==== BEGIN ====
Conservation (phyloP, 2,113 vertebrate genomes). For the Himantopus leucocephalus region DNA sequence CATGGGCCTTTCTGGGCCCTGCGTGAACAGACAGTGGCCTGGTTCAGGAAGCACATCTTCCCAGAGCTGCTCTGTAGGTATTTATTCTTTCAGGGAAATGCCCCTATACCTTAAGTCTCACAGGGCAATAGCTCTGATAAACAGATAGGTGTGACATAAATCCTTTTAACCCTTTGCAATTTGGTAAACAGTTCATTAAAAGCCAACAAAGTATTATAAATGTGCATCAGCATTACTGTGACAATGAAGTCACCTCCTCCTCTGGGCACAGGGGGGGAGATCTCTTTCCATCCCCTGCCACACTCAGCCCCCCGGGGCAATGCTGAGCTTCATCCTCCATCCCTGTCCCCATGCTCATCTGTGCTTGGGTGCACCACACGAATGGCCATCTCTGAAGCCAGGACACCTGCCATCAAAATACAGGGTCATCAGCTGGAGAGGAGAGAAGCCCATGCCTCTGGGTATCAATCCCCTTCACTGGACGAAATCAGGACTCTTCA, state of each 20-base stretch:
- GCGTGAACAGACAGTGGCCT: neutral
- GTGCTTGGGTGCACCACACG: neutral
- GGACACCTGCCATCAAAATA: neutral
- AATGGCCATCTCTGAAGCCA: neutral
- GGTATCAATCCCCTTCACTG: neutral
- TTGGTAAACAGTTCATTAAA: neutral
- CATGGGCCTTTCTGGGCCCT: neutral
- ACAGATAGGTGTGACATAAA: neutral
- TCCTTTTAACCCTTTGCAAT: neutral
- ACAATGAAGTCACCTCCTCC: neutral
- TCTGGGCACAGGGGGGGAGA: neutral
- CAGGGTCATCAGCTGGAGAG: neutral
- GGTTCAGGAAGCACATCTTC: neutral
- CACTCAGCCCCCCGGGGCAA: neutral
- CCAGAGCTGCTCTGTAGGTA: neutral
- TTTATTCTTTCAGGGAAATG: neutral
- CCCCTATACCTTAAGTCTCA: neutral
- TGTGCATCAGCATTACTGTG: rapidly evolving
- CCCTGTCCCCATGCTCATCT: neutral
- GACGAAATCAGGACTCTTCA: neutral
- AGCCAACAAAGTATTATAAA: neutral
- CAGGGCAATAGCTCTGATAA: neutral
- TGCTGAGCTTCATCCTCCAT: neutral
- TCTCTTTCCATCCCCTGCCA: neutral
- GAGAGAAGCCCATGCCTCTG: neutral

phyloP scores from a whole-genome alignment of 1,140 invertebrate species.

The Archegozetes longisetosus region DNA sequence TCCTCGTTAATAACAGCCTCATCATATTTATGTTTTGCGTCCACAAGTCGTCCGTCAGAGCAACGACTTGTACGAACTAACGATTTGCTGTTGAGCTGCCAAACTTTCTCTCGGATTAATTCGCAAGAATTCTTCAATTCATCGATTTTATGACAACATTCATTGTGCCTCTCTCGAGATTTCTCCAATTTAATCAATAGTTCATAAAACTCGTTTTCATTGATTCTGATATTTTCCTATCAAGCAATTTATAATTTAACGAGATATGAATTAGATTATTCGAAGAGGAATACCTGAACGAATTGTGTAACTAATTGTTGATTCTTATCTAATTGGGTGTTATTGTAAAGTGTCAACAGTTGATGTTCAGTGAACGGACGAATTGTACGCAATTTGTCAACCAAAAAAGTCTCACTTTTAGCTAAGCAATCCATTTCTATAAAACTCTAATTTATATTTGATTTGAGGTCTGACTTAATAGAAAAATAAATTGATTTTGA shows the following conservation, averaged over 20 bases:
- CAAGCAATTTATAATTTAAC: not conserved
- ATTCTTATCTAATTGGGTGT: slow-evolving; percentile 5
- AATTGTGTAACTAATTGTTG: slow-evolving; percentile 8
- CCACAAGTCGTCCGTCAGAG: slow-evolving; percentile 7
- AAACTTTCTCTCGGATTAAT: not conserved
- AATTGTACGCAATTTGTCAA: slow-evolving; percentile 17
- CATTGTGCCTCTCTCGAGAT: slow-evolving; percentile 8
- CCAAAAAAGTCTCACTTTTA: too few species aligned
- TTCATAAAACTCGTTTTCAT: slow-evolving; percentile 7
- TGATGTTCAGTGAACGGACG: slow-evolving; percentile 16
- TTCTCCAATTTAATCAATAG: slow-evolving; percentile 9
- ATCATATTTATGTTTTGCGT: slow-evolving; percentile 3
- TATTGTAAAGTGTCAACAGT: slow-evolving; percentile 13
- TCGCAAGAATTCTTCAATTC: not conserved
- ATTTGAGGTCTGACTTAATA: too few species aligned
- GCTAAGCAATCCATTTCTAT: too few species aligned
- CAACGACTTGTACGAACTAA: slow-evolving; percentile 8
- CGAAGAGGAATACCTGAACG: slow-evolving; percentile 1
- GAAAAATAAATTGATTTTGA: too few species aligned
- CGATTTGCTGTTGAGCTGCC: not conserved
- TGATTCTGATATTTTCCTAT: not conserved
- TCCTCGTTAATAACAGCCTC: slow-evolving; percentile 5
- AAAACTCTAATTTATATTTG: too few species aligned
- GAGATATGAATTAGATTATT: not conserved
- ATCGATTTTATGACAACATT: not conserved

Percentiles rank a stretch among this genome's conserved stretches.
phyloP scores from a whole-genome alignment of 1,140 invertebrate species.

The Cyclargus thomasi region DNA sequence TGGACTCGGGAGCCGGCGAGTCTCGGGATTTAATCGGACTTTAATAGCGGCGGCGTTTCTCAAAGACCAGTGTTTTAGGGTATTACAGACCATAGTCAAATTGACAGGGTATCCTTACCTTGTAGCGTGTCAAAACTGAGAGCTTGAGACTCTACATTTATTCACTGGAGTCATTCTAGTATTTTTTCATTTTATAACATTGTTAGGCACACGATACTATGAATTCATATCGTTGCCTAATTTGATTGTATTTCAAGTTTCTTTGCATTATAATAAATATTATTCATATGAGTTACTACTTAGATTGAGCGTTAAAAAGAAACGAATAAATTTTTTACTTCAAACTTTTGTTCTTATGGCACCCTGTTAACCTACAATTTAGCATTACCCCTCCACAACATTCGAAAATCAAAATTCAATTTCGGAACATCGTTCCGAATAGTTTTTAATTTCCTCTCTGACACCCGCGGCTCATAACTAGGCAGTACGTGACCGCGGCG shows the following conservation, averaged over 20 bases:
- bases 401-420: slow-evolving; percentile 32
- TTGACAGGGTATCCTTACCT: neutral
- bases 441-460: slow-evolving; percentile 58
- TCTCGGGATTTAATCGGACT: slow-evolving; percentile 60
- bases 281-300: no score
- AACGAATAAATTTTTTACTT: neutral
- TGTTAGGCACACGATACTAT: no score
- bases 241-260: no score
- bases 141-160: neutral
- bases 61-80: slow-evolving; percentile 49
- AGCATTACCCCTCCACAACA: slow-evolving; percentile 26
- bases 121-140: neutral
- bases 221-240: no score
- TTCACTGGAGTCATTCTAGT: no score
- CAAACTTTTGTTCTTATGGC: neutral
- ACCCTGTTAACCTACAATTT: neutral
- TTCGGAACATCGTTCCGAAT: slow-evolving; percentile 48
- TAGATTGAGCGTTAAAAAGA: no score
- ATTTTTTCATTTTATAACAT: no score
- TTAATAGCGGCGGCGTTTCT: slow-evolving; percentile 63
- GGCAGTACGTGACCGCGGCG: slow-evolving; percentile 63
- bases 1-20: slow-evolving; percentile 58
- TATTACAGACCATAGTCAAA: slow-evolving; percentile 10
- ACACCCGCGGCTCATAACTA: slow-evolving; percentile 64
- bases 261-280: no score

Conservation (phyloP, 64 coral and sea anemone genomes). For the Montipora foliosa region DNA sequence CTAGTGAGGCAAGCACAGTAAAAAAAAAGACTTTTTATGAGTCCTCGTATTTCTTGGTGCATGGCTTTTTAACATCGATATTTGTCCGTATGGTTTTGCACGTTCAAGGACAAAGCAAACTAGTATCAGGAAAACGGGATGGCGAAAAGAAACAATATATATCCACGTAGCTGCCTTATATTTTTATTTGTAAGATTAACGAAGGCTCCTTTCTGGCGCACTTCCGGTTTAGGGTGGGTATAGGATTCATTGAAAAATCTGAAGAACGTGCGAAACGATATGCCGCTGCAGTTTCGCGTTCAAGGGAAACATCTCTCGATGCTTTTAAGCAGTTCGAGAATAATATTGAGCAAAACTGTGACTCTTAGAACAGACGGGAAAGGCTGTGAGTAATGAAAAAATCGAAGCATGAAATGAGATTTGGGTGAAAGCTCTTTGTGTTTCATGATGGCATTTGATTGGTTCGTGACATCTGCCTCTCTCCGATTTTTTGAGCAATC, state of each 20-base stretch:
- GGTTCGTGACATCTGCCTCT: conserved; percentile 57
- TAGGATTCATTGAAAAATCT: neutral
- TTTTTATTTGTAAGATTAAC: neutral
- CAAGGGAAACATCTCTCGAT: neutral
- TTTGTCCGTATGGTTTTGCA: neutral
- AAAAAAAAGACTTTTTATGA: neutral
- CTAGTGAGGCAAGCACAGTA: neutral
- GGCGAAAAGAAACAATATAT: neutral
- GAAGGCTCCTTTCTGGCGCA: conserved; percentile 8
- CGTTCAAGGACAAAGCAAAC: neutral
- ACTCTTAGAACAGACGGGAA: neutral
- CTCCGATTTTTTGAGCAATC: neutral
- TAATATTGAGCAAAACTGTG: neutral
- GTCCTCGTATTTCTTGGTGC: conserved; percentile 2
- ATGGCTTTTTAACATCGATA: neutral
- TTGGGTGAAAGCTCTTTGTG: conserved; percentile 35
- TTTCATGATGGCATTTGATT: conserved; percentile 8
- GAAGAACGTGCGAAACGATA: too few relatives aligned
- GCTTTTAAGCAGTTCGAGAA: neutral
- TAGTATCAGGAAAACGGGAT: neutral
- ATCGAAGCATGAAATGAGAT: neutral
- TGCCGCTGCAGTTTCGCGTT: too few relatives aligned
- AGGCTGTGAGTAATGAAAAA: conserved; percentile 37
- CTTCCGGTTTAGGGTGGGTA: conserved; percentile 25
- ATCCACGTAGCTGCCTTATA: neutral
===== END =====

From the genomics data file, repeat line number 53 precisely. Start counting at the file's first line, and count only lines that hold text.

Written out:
- ATCGATTTTATGACAACATT: not conserved